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#1" sWANSEA ELE(;TIO\. (From our Correspondent.) The election of a Member for Swansea ami its contributarv boroughs, took phi/e on 'I'ut'sda.y last, at the Town Hall. The Mayor (Col. Carnero:,) after reading the usual preliminaries, came forward and aski-d if ;\11:- oee wished to propose any gentleman to represent them in Parliament, when L. \V. Diilwyn, ICsq., late M.P., saiil he had much pleasure in proposing his much respected and valuable friend, John Henry Vivian, Esq., as a fit and proper person deserving of the high honor of representing the Western Boroughs. Air D, commented for some time on the Parliamentary conduct of that gentleman, which he believed had given his constituents generally, the greatest satis- faction. John Rowland, Esq., (banker), of XCltth, came in front and expressed himself lilost happy in having the opportunity of seconding the nomination of Mr Dillvvvn, as lie fully agreed with the sentiments en- tertained by that gentleman of their late Member Mr Vivian. Colonel, (the mayor,) then enquired if the electors had any other person to propose; and, after waiting the usual time, and no one appearing declaredJ. il. Vivian, Esq., to be duly elected to represent tlwrn in the ensuing ParJiatnent; to which the thousands present responded with one voice, crying Vivian for ever. The ceremony of Chairing took phce soon after 13 o'clock, with every demonstration of respect. Bells ringing", cannons firing, band [(la ving, and banners flying, with different appropriate emblems. A great number of gentlemen, tradesmen, and others of the town and neighbourhood, formed a procession, which, upon a moderate calculation, must have been from 000 t) 11), 00 The I IC- t I c,, adverted to Ins Parliamentary conduct, which he hoped had given Ills constituents satisfaction, itis votes were given conscientiously, although SOlllp lIIaV be at variance with many of his constituents. Being as he vyns immediately connected and interested in the welfare and prosperity of the town, it's trade and constituency, he feit it to be the highest honour thllt could attach to him, as a Member of Parliament, to have the honour of repre- senting that place. After the procession had returned to the Town Hall, the Hon. Member returned thanks lorlJe honour con- ferred again on him by his re-election; it being,he said, the proudest day of his Iii-c observing, that the kindly feeling evinced by his constituents towards him would never be obliterated li,o in iiis memory. The ladies wore to be seen waving their, handker- chiefs at every window, as the lion. Member passed, which were decorated with laurels, flowers, and ribbons, the smiles of whom must have been highly gratifying to him. The Hon. Member ordered the populace to be regailed with a sufficiency of Rolls's XX., to drink the health of the young Queen Victoria. The Mayor very good humouredlygiv iug tiieiu as a word of ad vice the old motto" to be merry and wise" We are happy to add, that the whole, proceedings of the day went off with the greatest good order, and much to the satisfaction of every one without the slightest indication of disturbance. Much praise is due to our much respected towns- men Mr John Francis, and Mr Thomas Jones, for their able and judicious management on this occasion. The Mou. Member, after the business of the day, with his usual hospitality, entertained agreat number of his friends with a dinner, at Singleton. At 10 o clock there was a grand display of fire- works in the Burrows Square, opposite the Assembly Rooms, LIe windows of which, and 01 every house in the Square, were crowded with all the fashionables of the town and neighbourhood the fire-works were under the superintendence of a gentleman from Vaux- hall, and gave the greatest satisfaction to thousands of spectators. There were a great and splendid variety of wheels, skv rockets, &c., with green, blue, and red lights, and finished with a grand star, which soon exhibited the words Vivian for ever. "# EPIGRAM. Says Tom to Will, the other day, Engag'd in friendly talk; Why do you halt so on the way ? You're lame—you scarce can walk. \ViH said, alas it is too true, Of work J'vc had my share But to the cause I'll give it clue— "l'vvas working for— A dare. And for Adare I all will dare, Since he's both staunch and sound Not c'eii the shoes I daily wear, Shall e'er be Iron bound. The Swansea and Neath Races were well attended on Tiiursuay and Friday week, although more impor- tant contests than those of horses occupied the minds of the public. The Glamorganshire s.vaLcs ol twenty -==-y- sowroiifns oncn, wciv •. 1 t j. ? 7, M tvis/lv bv Lutonay hnuin^ Changeling and Mantua, V Swcipstakts of 5 sovereigns each, with X30 added, was won n. a canter by M,- Fhelp's Baronet. The Stakes for horses not thorough-bred—Gentle- men riders was won by Mr Parr's Mainsail, rode by tlie owner, beating three others between U alker and Lofty, was won by the former, Lofty being drawn. The Steward's Ordinary was well attended, as was the Ball at night. SWANSEA.—The Regatta went off very tamely—it is probably the last. There were no yachts. The races were confined to pilot boats and "altogether it was a very do'! affair. many Candidates were in t:;e field, and the elections were conducted amidst wreathed smiles" and tlie bounding of exulting bosoms to tiic mirth" o! dancing. HIKW vi\, fill VICTORY.—Tn con- sequence of the signal triumph obtained by Messrs. (J.e -t, (.rausiiay, and Fothersfili. Messrs. Christopher James, and Co., and the Poor Law Commissioners, over Mr Rruce, tlie furores of this pla.ee were decorated witn numerous flags, and JÚge branches of laurel, 'i here is a banner waving also on the engine house, on the Common. 'Fliic illollto be Workhouse for ever." In confirmation ot toe above intelligence we heard the guns firing at Newbridge, or. the same glorious event. Glamorgan's welcome dost thou boast ? Plit it to t]IP, test Thou reckonest without thy host, Thou most unwelcome Guest'. "#, #6<" COALITION.—MAROAM AND DOWI.AIS.—Fran- kenstein made a man, and then was frightened and tormented by his owl, The Whigs having got the Radical to stand, are now iKftfimjin# to b« afraid of him; rumours are afloat in various quarters that it will be Adare and Guest, and not Adarc and Talbut. The humble followers ot' the Great Man need not be afraid; tile Whigs in Glamorganshire, as in every other c the Radicals, and then throw them aside; and the Radicals are hut too irappv to receive a little countenance and support from their "High Mightinesses" the Whigs. It is snugly arranged; and if Mr Talbot's return is the least endangered, Mr Guest is tc resign. Will the county of Giamorganallow itself tube thus "jobbed Shall we be bandied about from Dowlais to Margam, and from Margam to Dowlais or shall we, bv one good blow, emancipate ourselves from this most dis- graceful attempt to make a rotten borough of tue county? 'Ir O'C,)ittiell is fo!id ol' t;ilkiil, tbout Hereditary bondsmen, &c." Fas est ct ah hoste dÍJccrj. "IH O'('(P\ELL'S LETTElt Tn THE ELECTORS OF MIA IN' CI.VMOR.OAN! Hereditary I)ondsni(,ii know not, Who would he free, themselves must strike the blow." My soul vearns for the brave sons of Cambria, who have begun the struggle nobly The men of Mevthyr will soon emulate the peasantry of my own greeji j.dand. oa have one great advantage—police- men are as yet unknown amongst you, and the just vengeance of an outraged people cannot be impeded in ilS course. Aleii of Glamorgan! Fini-di what you have so well begun! Every Cad101ie in tlie eouiVy will shed his blood for the good cause Some of^ them have alreatly exerted themselves nobly. The Dissenting :\1inistprs. particularly thc t-nitariaas, with that true for have ever been distinguished, have laid aside all minor di.'orcnces, and united for the oil of that monstrous Hydra, the Protestant Church. of on cannot be so blind to your own interests as to refuse your votes to the man who opposes the Corn Laws. p.) not be seduced hv the paltry prejudice of supportimrthe Landed Interest. o. Keturn Cuc.it not only for his own elesrant town, but for your couutv, along with myoId and tried supporter Talbot; and when Goes, 'has got both seat he may put s'une of the "Queen's friends" into one of them, and Secure i'e;' ever 1111' lastine' gratitude (If your true and ¡]evo!"d friend, 0 AN I EL 0 N N 17 L 1, 1'. S, '1, I Tent day i ;¡pjJl"1;JC]liug:, and my old and kind friends Elijah aring and It. Mansel Phiill; rase con iroteil to become HIY treasurers.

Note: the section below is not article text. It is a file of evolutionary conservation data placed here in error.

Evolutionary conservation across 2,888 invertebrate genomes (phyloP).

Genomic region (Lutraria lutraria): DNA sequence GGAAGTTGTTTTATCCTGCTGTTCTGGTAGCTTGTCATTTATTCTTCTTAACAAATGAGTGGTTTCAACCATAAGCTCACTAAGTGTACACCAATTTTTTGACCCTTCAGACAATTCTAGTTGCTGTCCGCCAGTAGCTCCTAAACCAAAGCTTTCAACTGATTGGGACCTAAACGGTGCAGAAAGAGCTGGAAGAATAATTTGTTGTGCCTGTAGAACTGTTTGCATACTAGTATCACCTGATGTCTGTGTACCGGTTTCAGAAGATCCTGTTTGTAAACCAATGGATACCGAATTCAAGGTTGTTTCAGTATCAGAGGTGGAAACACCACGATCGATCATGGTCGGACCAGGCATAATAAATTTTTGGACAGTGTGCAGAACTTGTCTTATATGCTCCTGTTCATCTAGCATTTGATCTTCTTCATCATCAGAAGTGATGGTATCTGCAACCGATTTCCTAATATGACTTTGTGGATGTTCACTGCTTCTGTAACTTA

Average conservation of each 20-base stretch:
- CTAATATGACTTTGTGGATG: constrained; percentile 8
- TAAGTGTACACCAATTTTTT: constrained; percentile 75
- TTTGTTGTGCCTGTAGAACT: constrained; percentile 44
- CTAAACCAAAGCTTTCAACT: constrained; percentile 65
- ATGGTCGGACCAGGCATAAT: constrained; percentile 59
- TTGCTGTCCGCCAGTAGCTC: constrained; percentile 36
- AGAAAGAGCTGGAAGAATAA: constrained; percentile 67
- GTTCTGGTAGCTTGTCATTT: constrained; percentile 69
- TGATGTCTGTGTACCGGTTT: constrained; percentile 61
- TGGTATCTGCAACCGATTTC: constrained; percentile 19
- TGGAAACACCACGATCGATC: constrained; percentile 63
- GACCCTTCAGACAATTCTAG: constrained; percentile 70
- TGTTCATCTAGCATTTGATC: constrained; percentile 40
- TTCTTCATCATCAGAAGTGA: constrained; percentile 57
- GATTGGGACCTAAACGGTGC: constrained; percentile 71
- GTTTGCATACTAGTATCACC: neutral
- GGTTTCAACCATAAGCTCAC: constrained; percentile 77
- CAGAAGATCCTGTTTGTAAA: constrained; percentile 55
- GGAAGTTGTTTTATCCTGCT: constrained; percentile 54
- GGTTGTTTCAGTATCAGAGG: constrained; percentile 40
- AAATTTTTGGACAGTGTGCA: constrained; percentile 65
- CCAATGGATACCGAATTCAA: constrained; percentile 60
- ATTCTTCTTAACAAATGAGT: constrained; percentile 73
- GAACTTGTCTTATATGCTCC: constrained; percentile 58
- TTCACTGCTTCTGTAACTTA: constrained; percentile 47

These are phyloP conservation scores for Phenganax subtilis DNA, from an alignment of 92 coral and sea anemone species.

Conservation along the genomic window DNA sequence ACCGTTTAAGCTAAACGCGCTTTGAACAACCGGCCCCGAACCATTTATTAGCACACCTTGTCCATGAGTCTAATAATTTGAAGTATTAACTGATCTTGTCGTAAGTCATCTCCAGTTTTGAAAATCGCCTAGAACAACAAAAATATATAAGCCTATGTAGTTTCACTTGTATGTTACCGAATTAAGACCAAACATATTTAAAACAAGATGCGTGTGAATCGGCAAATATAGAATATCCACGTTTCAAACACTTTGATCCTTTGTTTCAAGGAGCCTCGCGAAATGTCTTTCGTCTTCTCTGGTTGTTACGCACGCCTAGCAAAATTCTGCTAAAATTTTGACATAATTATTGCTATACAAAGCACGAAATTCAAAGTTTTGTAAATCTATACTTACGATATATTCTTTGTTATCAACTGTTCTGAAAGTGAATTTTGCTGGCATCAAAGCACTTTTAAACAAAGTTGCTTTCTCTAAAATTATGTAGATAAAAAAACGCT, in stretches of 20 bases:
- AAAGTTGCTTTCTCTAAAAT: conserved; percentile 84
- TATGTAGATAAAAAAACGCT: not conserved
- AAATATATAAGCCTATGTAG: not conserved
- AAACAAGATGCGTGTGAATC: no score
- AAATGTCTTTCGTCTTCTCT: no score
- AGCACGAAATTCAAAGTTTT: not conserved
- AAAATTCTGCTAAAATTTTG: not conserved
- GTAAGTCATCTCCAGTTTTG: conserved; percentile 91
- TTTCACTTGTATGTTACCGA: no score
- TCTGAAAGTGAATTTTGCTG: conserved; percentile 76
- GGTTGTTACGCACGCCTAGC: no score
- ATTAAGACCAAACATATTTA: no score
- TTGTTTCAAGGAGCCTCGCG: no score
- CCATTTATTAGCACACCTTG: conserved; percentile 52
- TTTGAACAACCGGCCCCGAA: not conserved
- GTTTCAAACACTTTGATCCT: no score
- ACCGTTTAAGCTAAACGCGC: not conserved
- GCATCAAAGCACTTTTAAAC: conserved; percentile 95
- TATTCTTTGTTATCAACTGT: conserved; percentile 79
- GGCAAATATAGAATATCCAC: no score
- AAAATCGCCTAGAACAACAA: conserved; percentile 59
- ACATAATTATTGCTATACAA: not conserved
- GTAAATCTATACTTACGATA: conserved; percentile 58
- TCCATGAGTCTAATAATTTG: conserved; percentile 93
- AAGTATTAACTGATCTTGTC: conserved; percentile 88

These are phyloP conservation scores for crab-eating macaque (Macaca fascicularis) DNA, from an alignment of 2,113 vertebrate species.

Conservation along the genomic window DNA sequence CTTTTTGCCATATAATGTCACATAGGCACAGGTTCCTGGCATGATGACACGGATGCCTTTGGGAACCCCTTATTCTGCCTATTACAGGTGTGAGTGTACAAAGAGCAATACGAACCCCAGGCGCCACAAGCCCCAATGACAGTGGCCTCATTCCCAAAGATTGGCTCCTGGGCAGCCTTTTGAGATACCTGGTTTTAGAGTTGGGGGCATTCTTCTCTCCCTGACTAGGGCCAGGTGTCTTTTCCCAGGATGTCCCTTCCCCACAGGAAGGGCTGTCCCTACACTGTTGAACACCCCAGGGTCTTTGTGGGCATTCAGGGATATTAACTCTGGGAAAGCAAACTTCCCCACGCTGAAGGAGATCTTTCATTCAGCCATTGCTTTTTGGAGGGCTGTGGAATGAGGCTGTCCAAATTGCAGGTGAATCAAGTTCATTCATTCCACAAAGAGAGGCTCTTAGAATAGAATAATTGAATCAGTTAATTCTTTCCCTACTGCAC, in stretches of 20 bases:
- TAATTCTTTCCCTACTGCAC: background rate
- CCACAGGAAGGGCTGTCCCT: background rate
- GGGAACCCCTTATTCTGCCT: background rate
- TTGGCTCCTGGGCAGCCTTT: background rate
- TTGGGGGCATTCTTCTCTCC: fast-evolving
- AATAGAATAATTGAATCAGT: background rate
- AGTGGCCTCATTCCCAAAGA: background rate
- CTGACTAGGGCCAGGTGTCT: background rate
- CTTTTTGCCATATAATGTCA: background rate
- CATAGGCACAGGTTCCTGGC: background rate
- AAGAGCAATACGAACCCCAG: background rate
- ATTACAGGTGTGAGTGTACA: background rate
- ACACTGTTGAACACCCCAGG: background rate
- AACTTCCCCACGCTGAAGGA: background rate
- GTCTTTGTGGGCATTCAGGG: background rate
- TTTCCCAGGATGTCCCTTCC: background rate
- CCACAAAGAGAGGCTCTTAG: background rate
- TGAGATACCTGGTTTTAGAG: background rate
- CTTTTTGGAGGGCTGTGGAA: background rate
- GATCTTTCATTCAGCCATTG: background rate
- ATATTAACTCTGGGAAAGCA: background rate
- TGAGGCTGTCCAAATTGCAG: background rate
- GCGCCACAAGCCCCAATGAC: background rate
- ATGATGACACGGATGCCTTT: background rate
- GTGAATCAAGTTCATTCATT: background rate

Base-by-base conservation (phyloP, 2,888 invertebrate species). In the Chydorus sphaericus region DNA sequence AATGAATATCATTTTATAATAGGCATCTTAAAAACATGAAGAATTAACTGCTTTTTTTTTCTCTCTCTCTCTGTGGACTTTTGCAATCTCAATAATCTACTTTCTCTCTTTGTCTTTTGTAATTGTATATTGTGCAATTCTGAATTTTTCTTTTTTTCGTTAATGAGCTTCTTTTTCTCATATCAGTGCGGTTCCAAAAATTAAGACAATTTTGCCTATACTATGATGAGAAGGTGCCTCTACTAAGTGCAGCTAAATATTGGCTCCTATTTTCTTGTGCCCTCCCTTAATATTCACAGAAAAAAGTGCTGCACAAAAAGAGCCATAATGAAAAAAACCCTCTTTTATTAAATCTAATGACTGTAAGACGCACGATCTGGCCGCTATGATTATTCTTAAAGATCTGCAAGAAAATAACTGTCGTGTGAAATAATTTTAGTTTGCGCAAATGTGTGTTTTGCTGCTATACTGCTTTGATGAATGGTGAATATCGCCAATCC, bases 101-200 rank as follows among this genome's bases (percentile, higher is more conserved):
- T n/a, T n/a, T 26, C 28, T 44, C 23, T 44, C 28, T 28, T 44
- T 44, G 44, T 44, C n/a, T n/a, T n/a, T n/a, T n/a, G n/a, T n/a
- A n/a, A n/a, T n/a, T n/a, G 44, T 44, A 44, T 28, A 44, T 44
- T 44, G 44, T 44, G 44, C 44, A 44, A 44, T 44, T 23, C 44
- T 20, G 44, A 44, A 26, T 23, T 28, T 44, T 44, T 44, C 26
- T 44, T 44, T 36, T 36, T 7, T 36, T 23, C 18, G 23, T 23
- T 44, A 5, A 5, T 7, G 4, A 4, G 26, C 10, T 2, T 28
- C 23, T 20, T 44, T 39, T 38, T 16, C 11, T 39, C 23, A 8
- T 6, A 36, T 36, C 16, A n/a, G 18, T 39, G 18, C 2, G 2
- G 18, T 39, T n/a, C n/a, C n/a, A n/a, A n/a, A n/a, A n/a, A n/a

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BRECOX, Saturday, July 29,…